Proactively Test the Dispute-Resolution Process
From company-managed web portals to 1-800 hotlines to a wait-and-see approach, there is a high degree of variance in the way applicable manufacturers are approaching dispute resolution. Whatever the approach, be sure to appropriately document and test the process prior to Phase 2 submission. Practice conversations with physicians through role-play exercises and reconcile a mock dispute of a random sample of transactions to gain comfort and familiarity with the documented process. In addition to random sampling, consider targeted testing of each source system, each business unit, or each nature-of-payment category to fully develop the dispute-resolution process in anticipation of the public posting of data.

Confirm That the “Over $10/Aggregate $100” Threshold Is Being Properly Applied
One of many challenges presented by Phase 2 Open Payments reporting is in applying the de minimis threshold. Prior to Phase 2 submission, it is important to ensure that the intricacies of the threshold rule are properly applied. Generally, transactions under $10 do not need to be reported, as long as the covered recipient has received less than $100 in aggregate payments from the applicable manufacturer. Based on CMS FAQs and responses during webinars, the threshold is to be applied across the non-research and research reporting templates. For example, a $6 meal must be reported in the non-research template as long as the same covered recipient has a $150 payment reported in the research template. For companies planning to submit a consolidated report for Phase 2, keep in mind that the threshold is to be calculated separately for each applicable manufacturer included within the consolidated report, and should not be based on the aggregate payments across applicable manufacturers.

Prior to submitting Phase 2 data, re-create the threshold check. To do this, combine data from the non-research and research templates and group by covered recipient. Companies submitting consolidated reports should separate transactions by applicable manufacturer. Ensure that all transactions under $10 are associated with a covered recipient who has received aggregate payments in excess of $100; otherwise, any such transactions (i.e., under $10) are not required.

Compare Teaching Hospitals Listed in the Phase 2 Submission Data with the List Provided by CMS
CMS is committed to providing a complete list of teaching hospitals that qualify as covered recipients for each Open Payments reporting period. Prior to submitting Phase 2 data, ensure that all included institutions are present on the 2013 CMS Teaching Hospital List.

Carefully review any teaching hospital that is present on the 2013 CMS Teaching Hospital List that does not appear within the Phase 2 submission dataset, as this could be a potential gap in reporting. Conversely, any teaching hospital within the Phase 2 submission that does not match the 2013 CMS Teaching Hospital List can, after review, be excluded from submission.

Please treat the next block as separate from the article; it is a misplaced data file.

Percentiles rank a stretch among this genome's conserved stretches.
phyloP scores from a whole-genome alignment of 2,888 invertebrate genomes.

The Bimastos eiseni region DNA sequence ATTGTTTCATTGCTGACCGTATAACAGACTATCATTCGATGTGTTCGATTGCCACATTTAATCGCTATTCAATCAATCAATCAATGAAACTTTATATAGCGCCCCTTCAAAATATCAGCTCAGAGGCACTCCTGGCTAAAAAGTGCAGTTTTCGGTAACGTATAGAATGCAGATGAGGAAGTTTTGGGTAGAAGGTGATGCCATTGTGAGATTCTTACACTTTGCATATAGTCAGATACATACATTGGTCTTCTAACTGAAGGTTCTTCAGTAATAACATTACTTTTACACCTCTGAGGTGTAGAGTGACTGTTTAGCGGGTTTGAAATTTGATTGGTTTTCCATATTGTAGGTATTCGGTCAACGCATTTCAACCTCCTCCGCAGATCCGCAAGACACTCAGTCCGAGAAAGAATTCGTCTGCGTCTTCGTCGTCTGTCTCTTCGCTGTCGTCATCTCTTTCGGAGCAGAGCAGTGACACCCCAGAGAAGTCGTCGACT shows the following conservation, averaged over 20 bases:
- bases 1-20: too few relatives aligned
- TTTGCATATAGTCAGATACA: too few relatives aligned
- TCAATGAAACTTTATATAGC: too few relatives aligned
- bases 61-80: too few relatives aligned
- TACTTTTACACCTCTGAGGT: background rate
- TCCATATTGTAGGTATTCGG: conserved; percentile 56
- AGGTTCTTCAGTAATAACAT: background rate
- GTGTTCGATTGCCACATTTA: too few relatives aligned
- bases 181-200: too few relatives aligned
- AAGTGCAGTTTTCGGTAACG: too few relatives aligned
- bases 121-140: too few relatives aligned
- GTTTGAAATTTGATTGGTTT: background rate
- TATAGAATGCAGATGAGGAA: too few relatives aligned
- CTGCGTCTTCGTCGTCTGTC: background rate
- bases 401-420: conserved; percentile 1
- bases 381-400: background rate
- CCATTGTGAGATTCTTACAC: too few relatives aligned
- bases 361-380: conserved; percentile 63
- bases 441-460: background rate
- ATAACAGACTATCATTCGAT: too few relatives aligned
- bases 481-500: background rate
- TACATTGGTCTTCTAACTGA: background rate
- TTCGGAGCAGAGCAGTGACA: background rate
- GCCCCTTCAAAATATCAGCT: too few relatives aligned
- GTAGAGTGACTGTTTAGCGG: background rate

Use Resources Provided on the Open Payments CMS Website 
In aggregate-spend reporting, as in most things, the devil is in the details. Use resources provided by CMS and accessible through the CMS Open Payments website. CMS clearly defines the data type, format, field size, and requirement status of each reportable field in all three reporting templates within the submission mapping document.

Use this resource, along with the XML schema-definition file, to ensure that all transactions within the Phase 2 submission meet the criteria defined by CMS. Doing so will allow for the easy identification of data-formatting errors and will facilitate Phase 2 submission.

Ensure That Applicable Manufacturer Name Matches Applicable Manufacturer ID
The degree of difficulty for Phase 2 submission increases for those companies submitting a consolidated report. Each applicable manufacturer included within a consolidated report received a unique ID during mandatory separate registration within Phase 1 of Open Payments. Prior to submitting Phase 2 data, ensure that the applicable-manufacturer or applicable-GPO-making payment-name field and the applicable-manufacturer or applicable-GPO-making-payment ID field match.

Confirm That the Date-of-Payment Range is 8/1/13 Through 12/31/13
The 2013 Open Payments reporting period ranges from August 1, 2013, through December 31, 2013. Ensure that all transactions included within the Phase 2 submission have a date of payment within this range.

Ensure That Non-Required Fields Are Blank
Consider adopting a conservative stance when deciding to report content within non-required fields, especially those that will be publicly displayed. There is no penalty for leaving non-required fields blank (e.g., expenditure category, context of research, and research-information link within the research-payments template), yet any inaccurate or misinterpreted inclusion opens the door for monetary penalties, public scrutiny, and potential government inquiry. Consider the ramifications of each approach, and discuss these options with applicable manufacturer clients. Ensure that the submission data reflect this decision.

Conclusion
When providing legal counsel, keep the above data-validation techniques in mind when working with applicable manufacturers who are preparing for Phase 2 Open Payments submission. The techniques listed above should be combined with existing auditing, monitoring, and quality-assurance efforts as part of a robust compliance system. Be sure to document all efforts to assist in the data validation of future Open Payment submissions. Work to formalize the process into operational instructions or procedure documents that can be adopted for existing state and potentially global aggregate-spend reporting requirements. With time, data-validation techniques will become benchmarked and transparent across the industry just as transfers of value are becoming transparent to the public. Until that time, the above techniques can help ensure that the submission of Phase 2 transactions are as timely, complete, and accurate as possible.


Keywords: litigation, health law, Open Payments requirements, Centers for Medicare and Medicaid Services, CMS, healthcare


Christian Dingler is a senior consultant and Jack Tanselle is a managing director with Navigant Consulting.

Navigant Consulting is a corporate sponsor of the Section of Litigation. Neither the ABA nor ABA entities endorse non-ABA products or services. This article should not be construed as an endorsement.